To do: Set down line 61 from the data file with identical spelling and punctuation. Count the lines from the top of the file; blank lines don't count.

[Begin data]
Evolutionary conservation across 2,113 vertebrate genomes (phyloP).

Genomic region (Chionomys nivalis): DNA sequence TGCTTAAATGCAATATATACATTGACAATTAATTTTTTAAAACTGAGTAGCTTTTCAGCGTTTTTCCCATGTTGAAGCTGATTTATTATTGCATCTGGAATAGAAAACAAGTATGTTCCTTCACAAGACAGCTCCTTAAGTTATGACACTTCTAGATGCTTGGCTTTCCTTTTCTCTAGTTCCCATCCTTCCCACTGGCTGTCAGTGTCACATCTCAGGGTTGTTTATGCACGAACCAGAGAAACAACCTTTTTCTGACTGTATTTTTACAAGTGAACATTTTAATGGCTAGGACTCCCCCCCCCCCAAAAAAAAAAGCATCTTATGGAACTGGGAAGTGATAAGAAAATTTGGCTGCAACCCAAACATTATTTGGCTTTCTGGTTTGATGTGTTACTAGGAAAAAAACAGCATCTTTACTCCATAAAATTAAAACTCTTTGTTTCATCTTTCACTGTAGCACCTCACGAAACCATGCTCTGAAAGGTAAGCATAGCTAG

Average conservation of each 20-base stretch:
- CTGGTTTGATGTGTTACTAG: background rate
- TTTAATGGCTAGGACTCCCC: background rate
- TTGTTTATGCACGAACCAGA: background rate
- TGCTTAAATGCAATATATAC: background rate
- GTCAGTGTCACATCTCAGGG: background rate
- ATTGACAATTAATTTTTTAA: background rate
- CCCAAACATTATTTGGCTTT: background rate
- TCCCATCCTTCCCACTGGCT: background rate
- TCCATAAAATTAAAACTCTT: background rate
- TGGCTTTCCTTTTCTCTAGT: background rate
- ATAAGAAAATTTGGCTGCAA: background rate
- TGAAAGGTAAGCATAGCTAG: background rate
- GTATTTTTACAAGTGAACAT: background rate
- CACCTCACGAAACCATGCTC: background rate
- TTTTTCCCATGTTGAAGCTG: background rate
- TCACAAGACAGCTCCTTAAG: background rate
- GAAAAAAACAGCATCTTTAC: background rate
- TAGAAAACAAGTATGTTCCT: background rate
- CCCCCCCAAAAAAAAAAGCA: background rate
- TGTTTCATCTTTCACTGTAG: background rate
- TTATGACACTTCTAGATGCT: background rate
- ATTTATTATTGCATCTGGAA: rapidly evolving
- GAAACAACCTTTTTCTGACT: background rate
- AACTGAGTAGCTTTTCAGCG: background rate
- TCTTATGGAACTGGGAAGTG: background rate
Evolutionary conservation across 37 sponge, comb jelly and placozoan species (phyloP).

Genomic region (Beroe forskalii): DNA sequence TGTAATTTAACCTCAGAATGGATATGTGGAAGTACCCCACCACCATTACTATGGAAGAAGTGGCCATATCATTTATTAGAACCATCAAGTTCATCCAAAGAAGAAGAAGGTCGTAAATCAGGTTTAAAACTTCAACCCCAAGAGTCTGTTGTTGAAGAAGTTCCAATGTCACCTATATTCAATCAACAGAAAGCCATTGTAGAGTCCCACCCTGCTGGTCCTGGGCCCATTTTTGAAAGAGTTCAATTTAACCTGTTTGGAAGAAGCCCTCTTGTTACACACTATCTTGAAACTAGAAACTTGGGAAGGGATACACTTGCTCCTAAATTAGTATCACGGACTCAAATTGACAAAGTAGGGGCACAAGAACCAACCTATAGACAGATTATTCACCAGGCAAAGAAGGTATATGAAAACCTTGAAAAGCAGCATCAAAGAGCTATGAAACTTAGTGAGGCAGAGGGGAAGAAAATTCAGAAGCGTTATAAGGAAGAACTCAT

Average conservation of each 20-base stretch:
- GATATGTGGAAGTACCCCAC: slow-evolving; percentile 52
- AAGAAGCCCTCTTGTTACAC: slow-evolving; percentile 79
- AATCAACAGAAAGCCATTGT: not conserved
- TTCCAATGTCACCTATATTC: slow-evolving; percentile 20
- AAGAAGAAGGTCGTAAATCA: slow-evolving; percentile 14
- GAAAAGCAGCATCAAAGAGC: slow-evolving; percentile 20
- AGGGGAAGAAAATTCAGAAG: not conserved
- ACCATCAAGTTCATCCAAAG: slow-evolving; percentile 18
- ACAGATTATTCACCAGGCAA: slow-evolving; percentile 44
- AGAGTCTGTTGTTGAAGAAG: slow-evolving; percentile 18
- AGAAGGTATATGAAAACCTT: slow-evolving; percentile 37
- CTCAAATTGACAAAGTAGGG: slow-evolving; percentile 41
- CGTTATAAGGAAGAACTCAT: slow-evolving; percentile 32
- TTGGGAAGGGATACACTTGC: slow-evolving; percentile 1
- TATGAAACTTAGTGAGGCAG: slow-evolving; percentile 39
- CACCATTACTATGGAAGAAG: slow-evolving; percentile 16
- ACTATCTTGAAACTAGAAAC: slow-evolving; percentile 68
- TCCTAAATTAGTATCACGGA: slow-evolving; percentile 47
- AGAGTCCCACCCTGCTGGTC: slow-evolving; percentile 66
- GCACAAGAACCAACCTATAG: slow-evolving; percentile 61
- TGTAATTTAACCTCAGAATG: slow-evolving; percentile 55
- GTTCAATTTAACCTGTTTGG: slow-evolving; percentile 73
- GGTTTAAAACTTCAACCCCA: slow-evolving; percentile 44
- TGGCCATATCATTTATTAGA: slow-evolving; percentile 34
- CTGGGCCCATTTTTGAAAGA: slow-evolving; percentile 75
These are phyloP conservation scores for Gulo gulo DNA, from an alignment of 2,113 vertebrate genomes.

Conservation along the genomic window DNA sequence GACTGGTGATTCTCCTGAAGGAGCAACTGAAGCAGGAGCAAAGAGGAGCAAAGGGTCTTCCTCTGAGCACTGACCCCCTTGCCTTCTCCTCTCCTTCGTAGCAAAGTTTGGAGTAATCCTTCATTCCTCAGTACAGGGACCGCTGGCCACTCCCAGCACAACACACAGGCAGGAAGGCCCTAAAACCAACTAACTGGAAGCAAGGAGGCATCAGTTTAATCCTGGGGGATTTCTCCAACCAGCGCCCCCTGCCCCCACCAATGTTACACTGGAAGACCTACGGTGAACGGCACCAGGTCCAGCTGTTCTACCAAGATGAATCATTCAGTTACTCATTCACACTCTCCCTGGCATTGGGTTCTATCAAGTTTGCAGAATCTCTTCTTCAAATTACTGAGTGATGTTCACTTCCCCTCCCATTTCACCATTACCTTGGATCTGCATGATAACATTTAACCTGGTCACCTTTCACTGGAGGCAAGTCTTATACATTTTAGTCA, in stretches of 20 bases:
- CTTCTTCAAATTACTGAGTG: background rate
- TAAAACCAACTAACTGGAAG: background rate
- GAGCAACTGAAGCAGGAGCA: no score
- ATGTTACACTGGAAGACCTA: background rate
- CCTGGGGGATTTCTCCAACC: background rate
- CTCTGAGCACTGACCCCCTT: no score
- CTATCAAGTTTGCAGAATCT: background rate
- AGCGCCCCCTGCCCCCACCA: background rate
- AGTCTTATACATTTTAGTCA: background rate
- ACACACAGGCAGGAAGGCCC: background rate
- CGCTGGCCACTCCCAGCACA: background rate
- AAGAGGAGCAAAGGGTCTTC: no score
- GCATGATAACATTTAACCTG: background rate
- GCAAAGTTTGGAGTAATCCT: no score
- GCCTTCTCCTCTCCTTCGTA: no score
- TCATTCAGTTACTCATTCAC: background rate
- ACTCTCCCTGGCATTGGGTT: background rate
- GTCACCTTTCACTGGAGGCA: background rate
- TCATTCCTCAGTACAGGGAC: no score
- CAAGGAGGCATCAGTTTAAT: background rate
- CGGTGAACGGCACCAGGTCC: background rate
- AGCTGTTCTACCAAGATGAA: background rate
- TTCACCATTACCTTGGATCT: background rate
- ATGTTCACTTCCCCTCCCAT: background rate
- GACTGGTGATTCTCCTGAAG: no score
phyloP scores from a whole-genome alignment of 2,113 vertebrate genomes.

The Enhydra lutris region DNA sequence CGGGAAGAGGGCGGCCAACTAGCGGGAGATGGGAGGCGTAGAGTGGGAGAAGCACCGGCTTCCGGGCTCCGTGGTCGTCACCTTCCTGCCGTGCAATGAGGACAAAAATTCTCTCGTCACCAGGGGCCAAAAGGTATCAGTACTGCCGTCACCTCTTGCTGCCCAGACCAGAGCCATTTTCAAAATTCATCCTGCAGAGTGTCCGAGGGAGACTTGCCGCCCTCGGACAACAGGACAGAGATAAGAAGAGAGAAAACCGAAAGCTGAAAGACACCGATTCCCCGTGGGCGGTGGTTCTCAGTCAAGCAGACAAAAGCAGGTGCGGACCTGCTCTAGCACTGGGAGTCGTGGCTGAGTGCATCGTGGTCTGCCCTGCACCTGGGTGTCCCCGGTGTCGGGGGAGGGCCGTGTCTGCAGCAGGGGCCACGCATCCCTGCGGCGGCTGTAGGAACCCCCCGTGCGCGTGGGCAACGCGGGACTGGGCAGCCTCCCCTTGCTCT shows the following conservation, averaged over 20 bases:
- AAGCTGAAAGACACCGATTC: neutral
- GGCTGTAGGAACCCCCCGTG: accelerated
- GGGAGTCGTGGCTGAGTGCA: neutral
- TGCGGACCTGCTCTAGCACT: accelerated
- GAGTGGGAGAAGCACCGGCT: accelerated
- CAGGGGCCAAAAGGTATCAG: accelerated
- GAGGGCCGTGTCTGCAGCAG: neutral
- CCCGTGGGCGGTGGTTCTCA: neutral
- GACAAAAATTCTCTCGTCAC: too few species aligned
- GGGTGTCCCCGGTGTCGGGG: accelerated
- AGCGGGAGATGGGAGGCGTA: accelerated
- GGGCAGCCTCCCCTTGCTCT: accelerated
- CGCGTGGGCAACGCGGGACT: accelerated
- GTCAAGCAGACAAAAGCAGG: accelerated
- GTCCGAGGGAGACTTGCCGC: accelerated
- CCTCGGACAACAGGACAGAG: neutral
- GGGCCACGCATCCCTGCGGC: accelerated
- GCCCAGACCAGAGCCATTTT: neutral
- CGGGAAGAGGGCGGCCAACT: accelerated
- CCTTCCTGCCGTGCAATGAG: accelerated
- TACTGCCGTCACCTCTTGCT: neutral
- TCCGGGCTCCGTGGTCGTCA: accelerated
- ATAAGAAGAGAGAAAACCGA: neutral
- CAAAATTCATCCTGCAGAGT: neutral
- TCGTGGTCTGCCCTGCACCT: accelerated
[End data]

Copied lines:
- GAGCAACTGAAGCAGGAGCA: no score